okay, so what so what does good sexual health look like? Good sexual health
looks like coming in getting tested, yes so getting tested when you have a new
partner before you have sex with that new partner both of you come in and get
tested. Good sexual health looks like getting tested every six months anyway
yeah if you are with a partner long term still come in and get some tested.
Good sexual health looks like using condoms until you’re sure that that
partner is one you want to actually you feel
comfortable after you’ve been tested to actually not use a condom. Good sexual
health looks like being informed before you actually have sex, so if you if you
as a young person don’t feel you’ve got all the knowledge that you need if you
as a young person feel that you’re only getting information from your friends there is loads of other areas or loads of departments loads of sexual health
nurses like me in sexual health clinics, in schools and sometimes they’re on
mobile buses in Croydon, that’s where I live. So we’re all, we’re doing a lot of
outreach to young people so there’s always someone who can give you
knowledge so what I would say is good sexual health is not just listening to
your peers but actually getting that information you need, discussing it with
your parents if you are deciding to go and have sex and if it’s not your
parents because you don’t feel you can then somebody you trust an adult you
trust, but good sexual health is empowering yourself before you go down
the line of having sex! Well and that’s supremely powerful! I know when I was a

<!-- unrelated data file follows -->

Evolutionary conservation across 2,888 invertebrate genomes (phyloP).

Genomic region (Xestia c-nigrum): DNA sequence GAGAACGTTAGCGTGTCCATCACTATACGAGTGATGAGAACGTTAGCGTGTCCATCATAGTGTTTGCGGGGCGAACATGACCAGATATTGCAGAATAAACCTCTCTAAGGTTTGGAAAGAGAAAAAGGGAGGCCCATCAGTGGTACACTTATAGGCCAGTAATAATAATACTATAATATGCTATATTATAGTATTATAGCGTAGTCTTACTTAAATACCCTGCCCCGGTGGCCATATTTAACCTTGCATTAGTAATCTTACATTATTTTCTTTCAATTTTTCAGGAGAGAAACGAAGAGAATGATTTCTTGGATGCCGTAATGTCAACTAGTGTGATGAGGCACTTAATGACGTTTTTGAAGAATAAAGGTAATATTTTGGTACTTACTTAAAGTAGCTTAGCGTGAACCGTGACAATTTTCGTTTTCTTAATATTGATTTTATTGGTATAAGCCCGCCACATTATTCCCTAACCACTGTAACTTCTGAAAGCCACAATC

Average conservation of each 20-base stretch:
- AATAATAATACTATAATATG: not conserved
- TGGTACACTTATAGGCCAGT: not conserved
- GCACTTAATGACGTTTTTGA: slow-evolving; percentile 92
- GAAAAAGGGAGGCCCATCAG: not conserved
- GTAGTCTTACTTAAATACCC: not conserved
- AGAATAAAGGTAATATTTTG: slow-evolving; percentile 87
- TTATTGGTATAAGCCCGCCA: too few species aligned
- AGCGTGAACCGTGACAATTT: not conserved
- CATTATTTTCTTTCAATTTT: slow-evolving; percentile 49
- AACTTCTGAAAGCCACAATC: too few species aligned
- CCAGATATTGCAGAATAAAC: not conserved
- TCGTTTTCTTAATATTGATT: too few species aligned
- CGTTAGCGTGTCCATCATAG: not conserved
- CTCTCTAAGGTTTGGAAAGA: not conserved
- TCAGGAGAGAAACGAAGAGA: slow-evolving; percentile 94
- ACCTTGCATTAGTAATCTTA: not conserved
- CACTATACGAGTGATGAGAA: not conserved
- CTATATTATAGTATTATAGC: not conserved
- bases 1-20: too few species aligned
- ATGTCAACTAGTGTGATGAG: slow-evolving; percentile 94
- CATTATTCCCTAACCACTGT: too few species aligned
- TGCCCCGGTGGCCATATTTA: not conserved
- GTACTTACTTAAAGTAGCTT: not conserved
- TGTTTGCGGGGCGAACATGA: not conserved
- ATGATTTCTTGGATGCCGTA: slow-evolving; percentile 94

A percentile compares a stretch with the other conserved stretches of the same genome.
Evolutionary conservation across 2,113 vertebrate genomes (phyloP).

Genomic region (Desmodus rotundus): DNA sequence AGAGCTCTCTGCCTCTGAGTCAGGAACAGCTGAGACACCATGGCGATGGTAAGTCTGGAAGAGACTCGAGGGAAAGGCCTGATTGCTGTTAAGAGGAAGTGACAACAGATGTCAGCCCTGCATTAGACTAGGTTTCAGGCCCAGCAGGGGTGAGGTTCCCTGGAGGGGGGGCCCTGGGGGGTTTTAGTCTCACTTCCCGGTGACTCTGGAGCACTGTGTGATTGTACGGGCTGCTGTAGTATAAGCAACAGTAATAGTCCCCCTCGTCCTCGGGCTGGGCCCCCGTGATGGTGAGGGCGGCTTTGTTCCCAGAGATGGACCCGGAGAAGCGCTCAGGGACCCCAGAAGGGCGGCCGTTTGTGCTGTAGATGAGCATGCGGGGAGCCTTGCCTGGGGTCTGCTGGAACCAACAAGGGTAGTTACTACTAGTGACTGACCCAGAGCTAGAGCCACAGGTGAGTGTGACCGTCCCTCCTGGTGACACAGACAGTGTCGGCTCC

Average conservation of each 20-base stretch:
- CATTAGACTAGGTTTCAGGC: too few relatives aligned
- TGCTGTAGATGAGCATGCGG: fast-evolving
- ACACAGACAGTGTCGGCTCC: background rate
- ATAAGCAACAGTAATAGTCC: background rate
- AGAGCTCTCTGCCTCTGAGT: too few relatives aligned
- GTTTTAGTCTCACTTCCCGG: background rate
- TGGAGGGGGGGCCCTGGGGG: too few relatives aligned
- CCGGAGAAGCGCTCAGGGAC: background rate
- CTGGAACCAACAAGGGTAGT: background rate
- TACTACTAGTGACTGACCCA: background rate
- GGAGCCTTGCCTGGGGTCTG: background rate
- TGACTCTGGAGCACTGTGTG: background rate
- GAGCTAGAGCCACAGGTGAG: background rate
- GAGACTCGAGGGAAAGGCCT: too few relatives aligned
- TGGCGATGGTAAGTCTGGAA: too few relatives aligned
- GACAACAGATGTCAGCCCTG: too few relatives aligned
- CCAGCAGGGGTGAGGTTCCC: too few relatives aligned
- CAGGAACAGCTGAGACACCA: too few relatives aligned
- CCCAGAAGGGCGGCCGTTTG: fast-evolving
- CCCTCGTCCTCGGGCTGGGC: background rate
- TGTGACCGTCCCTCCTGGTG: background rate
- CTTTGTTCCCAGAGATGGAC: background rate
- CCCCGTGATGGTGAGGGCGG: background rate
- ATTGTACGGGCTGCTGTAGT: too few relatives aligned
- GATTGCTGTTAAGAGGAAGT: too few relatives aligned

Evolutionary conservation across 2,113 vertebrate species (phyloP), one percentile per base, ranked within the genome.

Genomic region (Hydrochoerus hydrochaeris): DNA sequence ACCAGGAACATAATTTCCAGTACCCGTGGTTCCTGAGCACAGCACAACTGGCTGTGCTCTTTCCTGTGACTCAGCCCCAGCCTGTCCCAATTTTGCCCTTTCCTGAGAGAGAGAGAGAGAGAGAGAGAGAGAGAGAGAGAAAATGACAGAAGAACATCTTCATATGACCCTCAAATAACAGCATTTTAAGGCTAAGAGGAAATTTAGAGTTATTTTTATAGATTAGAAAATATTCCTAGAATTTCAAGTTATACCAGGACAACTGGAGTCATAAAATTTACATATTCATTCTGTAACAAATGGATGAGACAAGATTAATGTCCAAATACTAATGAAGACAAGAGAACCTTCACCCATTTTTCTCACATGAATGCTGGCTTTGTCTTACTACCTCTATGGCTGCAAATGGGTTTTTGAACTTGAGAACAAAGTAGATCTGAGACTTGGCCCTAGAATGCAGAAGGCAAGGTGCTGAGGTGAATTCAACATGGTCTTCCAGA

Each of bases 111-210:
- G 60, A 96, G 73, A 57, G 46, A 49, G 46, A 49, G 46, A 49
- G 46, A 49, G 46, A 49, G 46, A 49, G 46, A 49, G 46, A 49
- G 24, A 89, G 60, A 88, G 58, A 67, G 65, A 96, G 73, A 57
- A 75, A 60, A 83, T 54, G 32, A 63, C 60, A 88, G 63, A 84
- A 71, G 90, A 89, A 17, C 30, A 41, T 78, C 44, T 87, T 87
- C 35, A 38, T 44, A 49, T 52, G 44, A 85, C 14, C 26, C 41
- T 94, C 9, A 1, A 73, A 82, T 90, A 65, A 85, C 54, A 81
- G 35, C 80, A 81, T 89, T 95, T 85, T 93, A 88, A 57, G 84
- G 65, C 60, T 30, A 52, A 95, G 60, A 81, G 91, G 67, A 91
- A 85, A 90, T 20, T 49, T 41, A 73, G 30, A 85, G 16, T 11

teenager I didn’t get that level of information, it’s great that young people
have a service that can go to whereby they can get empowered and getting
educated regarding their sexual health parents just paraphrase they can
also get support around having these conversations. The last question is to do
with the LBGTQ situation whereby when is the right time do you think parents should
have that conversation, because we’re living in a time whereby things are
changing, things that were not accepted before are now becoming more and more
accepted and children are coming back and asking questions so when do you
think is the right time to have that conversation with your young one? That’s
a loaded question right there, the problem with that question
is that everybody is an individual in terms of how they want to approach
introducing their children into sexual health identities or sexual identities,
for me my home was always quite open in terms of understanding the complexes of
sexual identity so with my son we started having a conversation quite
young some parents wouldn’t feel comfortable with that so what I would
say to every parent is that it’s important for you to do research yeah do
some research on different sexual identities talk to your children so if
they are in the street and maybe they see a man and a man holding hands and
they’ve got questions maybe when they’re quite young, just start approaching it
slowly because like you say Douglas this is the world we’re living in the moment.
We are developing we’re humans and we are developing and we need to be able to
know that there are people out there who are struggling with their sexualities
there are people there who are living with two dads or two moms you will be
getting your children coming in and saying you know, Susan has got two mums what does that mean? So it’s about being open, yeah so for me I can’t really say
like I said for me, I started having a conversation for my son from when he was
seven but everybody is an individual but just be open to that conversation
because it will come! Wow! That was superb, and sexual health is everything
this is probably my most important video that I’ve collaborated with and I’m so
happy that you came to join us. Thank you. But all of this, as we say means
nothing if you don’t apply and share it’s okay there is no point in you being
sexually healthy and your partner is deviant of that you have to be doing
this in collaboration! Douglas Hamandishe for ‘Nobody Motivation’ ‘Sekai Trafford’ we OUT!!! Download your free 140 rule ebook from
the 140 rule.com website the links are below